Expedited review is a procedure through which certain kinds of research may be reviewed and approved without convening a meeting of the IRB. The Agency's IRB regulations [21 CFR 56.110] permit, but do not require, an IRB to review certain categories of research through an expedited procedure if the research involves no more than minimal risk. A list of categories was last published in the Federal Register on January 27, 1981 [46 FR 8980].
The IRB may also use the expedited review procedure to review minor changes in previously approved research during the period covered by the original approval. Under an expedited review procedure, review of research may be carried out by the IRB chairperson or by one or more experienced members of the IRB designated by the chairperson. The reviewer(s) may exercise all the authorities of the IRB, except disapproval. Research may only be disapproved following review by the full committee. The IRB is required to adopt a method of keeping all members advised of research studies that have been approved by expedited review.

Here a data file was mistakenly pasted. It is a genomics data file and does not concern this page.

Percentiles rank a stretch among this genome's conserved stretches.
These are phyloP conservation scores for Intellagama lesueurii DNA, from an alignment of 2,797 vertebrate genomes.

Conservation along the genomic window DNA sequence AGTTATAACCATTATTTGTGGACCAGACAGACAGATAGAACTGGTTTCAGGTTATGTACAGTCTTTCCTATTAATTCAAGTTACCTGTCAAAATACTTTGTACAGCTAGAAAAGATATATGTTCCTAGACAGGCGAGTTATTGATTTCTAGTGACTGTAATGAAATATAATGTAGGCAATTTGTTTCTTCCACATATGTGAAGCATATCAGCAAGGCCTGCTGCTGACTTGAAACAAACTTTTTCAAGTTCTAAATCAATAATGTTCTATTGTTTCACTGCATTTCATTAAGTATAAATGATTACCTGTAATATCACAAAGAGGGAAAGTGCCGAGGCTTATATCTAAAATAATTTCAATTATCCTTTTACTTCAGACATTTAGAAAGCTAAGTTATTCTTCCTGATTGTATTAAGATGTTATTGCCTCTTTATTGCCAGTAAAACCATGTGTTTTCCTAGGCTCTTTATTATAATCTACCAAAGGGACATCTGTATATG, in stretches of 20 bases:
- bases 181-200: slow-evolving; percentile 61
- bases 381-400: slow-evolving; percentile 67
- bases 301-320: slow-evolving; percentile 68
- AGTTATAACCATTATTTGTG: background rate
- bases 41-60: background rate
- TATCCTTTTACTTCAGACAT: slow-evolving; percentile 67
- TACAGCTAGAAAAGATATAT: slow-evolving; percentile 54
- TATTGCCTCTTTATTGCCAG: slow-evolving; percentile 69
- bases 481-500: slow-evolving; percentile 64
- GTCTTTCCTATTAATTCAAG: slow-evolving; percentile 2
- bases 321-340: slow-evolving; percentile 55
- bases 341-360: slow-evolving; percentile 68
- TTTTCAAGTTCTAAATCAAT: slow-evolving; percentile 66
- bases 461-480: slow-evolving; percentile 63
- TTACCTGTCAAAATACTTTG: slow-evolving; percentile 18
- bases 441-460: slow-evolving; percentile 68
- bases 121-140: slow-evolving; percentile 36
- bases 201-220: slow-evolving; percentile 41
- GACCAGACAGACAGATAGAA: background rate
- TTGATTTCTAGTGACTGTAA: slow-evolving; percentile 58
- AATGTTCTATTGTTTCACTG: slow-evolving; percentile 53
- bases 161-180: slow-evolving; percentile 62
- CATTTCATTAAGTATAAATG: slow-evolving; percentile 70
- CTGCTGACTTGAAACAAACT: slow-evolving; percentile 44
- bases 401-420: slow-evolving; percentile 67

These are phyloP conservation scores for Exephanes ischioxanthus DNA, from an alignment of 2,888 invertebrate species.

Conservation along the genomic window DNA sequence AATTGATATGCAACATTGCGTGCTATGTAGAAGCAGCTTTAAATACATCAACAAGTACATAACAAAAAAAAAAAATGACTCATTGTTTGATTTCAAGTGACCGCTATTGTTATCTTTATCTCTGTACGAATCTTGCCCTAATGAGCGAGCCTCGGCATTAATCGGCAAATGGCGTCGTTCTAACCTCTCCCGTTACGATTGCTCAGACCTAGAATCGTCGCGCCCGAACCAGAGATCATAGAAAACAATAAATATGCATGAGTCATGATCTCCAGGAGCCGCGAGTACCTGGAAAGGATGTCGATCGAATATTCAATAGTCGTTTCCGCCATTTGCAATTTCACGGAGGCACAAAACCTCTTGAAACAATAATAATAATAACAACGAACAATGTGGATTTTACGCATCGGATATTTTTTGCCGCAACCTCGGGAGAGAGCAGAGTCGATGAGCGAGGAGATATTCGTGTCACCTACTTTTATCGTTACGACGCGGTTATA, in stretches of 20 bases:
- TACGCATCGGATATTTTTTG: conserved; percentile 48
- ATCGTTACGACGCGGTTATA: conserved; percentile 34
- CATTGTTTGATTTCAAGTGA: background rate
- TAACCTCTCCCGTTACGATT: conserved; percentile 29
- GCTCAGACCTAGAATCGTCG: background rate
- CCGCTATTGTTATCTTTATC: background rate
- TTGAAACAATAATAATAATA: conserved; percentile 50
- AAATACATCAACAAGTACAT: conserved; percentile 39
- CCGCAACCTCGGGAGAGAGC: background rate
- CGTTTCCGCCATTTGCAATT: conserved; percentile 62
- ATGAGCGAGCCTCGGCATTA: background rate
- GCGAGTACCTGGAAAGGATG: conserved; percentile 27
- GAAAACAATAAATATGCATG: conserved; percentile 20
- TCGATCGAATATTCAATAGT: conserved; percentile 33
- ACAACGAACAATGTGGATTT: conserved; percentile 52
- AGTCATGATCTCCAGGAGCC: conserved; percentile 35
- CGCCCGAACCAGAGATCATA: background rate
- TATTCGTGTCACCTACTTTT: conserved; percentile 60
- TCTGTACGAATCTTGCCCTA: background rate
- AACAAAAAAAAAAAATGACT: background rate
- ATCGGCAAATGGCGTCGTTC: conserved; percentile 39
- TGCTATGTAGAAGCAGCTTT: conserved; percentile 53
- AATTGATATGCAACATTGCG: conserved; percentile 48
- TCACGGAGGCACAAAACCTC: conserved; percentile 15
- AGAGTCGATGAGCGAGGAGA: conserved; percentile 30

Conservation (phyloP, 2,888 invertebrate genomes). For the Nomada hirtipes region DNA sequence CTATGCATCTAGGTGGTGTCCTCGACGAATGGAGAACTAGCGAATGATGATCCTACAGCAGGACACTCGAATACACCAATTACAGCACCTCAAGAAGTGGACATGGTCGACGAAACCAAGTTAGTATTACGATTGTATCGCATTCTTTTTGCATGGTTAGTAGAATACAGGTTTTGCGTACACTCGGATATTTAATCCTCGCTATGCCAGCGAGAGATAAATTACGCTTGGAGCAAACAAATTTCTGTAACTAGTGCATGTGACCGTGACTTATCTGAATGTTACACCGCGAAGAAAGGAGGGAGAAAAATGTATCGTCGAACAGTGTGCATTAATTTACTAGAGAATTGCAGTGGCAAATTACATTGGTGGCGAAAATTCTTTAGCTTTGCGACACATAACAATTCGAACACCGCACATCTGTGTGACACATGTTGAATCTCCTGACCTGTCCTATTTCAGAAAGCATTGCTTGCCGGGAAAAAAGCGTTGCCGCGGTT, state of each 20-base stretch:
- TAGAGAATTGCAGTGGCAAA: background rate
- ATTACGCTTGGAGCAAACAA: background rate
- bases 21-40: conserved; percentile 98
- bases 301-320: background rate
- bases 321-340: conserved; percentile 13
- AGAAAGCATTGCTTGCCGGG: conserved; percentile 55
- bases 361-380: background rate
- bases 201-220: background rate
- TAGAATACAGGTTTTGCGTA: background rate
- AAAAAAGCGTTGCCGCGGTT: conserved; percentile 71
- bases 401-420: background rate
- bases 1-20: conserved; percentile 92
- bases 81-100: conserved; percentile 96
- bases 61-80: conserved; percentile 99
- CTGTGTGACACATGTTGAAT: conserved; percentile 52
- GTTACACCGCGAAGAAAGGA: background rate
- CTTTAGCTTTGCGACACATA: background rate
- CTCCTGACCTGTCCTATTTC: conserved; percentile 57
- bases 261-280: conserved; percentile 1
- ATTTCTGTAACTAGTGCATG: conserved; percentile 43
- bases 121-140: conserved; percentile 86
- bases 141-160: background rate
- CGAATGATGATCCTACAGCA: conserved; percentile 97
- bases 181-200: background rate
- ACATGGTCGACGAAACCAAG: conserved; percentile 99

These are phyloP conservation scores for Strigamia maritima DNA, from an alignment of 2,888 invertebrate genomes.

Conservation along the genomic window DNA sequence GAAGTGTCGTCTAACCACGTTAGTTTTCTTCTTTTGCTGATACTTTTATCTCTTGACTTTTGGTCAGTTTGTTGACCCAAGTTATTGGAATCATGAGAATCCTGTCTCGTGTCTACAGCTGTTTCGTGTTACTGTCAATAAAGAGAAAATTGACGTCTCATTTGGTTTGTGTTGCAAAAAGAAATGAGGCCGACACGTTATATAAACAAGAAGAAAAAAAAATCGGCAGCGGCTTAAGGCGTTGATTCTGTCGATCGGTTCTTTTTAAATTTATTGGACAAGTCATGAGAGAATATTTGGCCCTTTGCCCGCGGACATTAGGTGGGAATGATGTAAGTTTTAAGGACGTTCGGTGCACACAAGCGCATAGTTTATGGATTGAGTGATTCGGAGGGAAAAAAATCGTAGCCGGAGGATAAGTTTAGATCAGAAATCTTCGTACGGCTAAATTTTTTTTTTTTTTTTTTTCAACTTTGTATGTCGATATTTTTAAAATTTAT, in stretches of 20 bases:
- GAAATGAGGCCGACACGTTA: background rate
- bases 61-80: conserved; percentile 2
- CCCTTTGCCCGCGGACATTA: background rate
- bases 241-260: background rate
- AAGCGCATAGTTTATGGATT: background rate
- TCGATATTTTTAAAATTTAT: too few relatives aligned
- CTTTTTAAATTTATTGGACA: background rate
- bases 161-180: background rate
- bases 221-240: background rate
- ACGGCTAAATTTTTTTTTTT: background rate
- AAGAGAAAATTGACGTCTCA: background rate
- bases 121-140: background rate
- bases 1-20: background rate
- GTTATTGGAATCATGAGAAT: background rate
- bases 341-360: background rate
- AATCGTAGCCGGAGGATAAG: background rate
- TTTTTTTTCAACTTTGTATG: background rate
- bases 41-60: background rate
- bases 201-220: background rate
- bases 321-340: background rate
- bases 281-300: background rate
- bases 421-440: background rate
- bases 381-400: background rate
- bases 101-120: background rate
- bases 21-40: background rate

21. The number of studies we review has increased, and the size of the package of review materials we send to IRB members is becoming formidable. Must we send the full package to all IRB members?
The IRB system was designed to foster open discussion and debate at convened meetings of the full IRB membership. While it is preferable for every IRB member to have personal copies of all study materials, each member must be provided with sufficient information to be able to actively and constructively participate. Some institutions have developed a "primary reviewer" system to promote a thorough review. Under this system, studies are assigned to one or more IRB members for a full review of all materials. Then, at the convened IRB meeting the study is presented by the primary reviewer(s) and, after discussion by IRB members, a vote for an action is taken.